News

April 15, 2016

MAKING POWER TALK


(Journal Pioneer)
NORTH CAPE -- Like a proud and watchful father, David Watson has nurtured the Wind Energy Institute of Canada’s (WEICan) $3 million battery energy storage system from birth to adolescence. 

“The storage system was installed and commissioned while I was here. I developed communication and then how to operate and use the storage system,” said Watson who did his undergraduate studies in Physics at Mount Allison University and his Masters in Integration and Renewable Energy in the UK and Spain.

There were many hurdles to overcome initially, and WEICan CEO, Scott Harper describes that phase as “the terrible twos.”

Getting the various components of the integrated system “talking” to each other, was a challenge, Watson admits; a task made more demanding because the developers of the various components were from different countries and languages.

“It was like a meeting of the UN,” said Harper, adding that some developers were several time zones away.

“Most issues weren’t moving mountains,” he said; “they were tweaks.”

Sideways snow was a unique challenge, Watson admits. That’s what can occur at one of the windiest places in Atlantic Canada. Steps had to be taken to prevent the wind from blowing snow into the battery vents.

WEICan added more turbines to its wind park in April, 2013, and had the massive battery, the size of two shipping containers, installed 10 month’s later. It’s a Durathon Sodium Nickel Chloride battery supplied by GE.

“What we’re trying to do with the battery, to date,” said Harper, has been prove technically that it can be reliable - it can do what it’s told reliably - and that you can then look at its efficiencies and anything else that goes into those economic models.”

It’s not safe having the battery feeding the grid during power outages when crews are out repairing damaged lines but it can help supply the grid and have the turbines ready to turn during that peak demand period that comes as soon as power to the grid is restored.

Watson explained the battery could help keep turbine motors and pumps warm so that there would be no lag time when the switch is flipped on.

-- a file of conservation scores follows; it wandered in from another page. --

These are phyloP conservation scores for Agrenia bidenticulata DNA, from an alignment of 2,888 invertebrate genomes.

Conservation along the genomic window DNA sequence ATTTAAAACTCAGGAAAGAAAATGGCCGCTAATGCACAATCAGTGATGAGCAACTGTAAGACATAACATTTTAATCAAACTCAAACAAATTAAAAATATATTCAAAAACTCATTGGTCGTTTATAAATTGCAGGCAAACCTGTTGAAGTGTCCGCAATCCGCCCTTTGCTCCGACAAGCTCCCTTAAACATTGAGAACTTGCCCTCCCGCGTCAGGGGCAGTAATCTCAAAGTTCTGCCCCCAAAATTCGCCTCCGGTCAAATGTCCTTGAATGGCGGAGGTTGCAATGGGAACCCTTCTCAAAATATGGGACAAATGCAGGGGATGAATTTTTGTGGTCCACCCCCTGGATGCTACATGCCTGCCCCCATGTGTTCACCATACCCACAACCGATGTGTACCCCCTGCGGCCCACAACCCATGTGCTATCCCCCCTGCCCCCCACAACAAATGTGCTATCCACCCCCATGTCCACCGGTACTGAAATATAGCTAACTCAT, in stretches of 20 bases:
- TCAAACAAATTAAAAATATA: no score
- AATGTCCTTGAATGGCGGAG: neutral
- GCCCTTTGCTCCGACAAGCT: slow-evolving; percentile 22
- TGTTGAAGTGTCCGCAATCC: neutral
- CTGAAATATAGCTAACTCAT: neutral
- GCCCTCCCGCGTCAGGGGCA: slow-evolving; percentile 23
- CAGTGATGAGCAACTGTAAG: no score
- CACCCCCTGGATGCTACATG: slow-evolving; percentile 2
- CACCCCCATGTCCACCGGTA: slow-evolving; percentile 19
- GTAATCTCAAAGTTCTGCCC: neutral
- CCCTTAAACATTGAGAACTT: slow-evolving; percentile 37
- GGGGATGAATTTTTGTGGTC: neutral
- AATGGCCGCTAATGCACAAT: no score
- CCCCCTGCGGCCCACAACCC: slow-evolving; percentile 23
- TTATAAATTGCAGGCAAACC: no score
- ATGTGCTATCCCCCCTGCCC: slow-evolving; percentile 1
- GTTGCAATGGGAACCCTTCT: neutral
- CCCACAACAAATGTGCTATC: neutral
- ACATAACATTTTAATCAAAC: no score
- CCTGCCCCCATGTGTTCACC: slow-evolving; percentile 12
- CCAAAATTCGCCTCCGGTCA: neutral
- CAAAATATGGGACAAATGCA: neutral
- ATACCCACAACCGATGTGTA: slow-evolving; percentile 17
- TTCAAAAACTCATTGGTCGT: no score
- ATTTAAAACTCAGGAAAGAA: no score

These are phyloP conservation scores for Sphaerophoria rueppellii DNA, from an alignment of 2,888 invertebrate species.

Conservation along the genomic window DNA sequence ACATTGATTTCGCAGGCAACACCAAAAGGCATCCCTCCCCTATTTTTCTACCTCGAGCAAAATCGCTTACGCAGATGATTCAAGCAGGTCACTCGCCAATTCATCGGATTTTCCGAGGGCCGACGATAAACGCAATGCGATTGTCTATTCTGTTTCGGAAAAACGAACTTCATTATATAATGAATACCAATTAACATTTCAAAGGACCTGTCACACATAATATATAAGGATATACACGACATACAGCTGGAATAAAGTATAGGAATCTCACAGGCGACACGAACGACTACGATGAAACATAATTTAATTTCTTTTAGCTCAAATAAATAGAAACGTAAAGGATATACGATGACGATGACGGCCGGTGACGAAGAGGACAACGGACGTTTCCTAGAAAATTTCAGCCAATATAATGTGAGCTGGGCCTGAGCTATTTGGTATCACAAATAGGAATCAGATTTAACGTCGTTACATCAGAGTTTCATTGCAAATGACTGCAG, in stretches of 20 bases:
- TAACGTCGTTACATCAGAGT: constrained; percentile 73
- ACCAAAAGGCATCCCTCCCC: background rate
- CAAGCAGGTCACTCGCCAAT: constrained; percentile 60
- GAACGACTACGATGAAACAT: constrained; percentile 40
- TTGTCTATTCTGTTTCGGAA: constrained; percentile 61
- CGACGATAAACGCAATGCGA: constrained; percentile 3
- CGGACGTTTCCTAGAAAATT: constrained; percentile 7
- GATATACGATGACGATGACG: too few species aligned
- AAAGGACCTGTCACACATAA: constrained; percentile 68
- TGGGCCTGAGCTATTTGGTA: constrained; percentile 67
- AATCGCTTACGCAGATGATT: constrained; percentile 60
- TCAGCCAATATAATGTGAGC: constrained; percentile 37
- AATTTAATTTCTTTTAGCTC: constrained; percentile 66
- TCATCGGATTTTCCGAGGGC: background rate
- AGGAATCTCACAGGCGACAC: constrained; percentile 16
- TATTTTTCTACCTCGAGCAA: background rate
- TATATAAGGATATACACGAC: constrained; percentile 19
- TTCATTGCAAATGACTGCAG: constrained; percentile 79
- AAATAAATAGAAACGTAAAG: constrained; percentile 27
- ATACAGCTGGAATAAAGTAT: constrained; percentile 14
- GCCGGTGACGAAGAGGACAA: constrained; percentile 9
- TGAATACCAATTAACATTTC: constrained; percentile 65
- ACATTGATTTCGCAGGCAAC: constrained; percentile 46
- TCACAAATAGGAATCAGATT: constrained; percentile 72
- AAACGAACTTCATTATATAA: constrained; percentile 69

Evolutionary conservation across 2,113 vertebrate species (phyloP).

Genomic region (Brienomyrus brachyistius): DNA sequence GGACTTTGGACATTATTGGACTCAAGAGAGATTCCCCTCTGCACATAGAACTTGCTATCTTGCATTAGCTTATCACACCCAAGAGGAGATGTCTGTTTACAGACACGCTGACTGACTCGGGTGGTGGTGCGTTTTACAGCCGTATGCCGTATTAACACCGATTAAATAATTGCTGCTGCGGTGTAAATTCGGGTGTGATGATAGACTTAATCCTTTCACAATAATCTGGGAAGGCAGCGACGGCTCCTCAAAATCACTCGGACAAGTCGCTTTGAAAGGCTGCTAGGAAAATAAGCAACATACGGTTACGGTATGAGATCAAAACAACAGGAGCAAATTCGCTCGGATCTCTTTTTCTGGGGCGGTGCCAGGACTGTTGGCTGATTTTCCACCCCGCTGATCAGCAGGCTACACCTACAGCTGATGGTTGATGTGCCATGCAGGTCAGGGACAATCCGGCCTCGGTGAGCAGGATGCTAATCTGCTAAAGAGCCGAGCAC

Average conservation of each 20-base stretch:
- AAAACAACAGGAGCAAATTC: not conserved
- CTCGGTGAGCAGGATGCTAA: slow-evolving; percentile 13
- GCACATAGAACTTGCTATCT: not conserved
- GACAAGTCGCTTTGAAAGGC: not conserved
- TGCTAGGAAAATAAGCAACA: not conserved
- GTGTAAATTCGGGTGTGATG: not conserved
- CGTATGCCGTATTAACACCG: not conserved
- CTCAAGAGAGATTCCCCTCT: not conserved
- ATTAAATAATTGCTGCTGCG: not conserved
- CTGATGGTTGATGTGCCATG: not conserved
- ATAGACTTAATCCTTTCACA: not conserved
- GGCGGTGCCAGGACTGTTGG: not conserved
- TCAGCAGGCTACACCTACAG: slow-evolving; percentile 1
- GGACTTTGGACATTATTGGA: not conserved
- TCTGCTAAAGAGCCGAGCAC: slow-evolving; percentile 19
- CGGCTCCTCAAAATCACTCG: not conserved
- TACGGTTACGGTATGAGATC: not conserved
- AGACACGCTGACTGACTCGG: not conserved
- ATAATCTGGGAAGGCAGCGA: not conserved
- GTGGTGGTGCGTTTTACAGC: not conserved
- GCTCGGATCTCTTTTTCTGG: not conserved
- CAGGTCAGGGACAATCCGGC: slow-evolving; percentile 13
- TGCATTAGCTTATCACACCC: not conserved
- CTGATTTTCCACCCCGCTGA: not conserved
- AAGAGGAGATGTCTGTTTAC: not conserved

Safety features still have to be built in so there would be assurances power would not be flowing onto the grid during the outage. “We’ve proven we can do it,” Harper noted.

While the main economic benefit of the battery is in supplying electricity to the grid during peak demand or periods of low wind, Harper is hoping it can also help reduce the wind farm’s insurance rates by proving the battery can allow the turbines to yaw into the wind during power outages, thus protecting the blades from side winds.

What the research facility is doing, he added, is gaining the attention of academics and renewable energy parks. He recalls a workshop the federal government put on two years ago at Mill River which looked at integrating wind into various systems. Naturally, delegates toured WEICan’s facility.

“What was a little surprising to me was you’d have guys from Ontario seeing opportunities with the battery over here (gesturing with his hands) and guys from Alberta would see it over there, and there was somebody from Minnesota who was up and he thought it was more here,” Harper recalls. “They all saw value, but they all saw it in different ways.”

And utilities are interested in how the battery could work for them. “It’s good for them to see what the potential is as they make decisions down the road,” said Harper.

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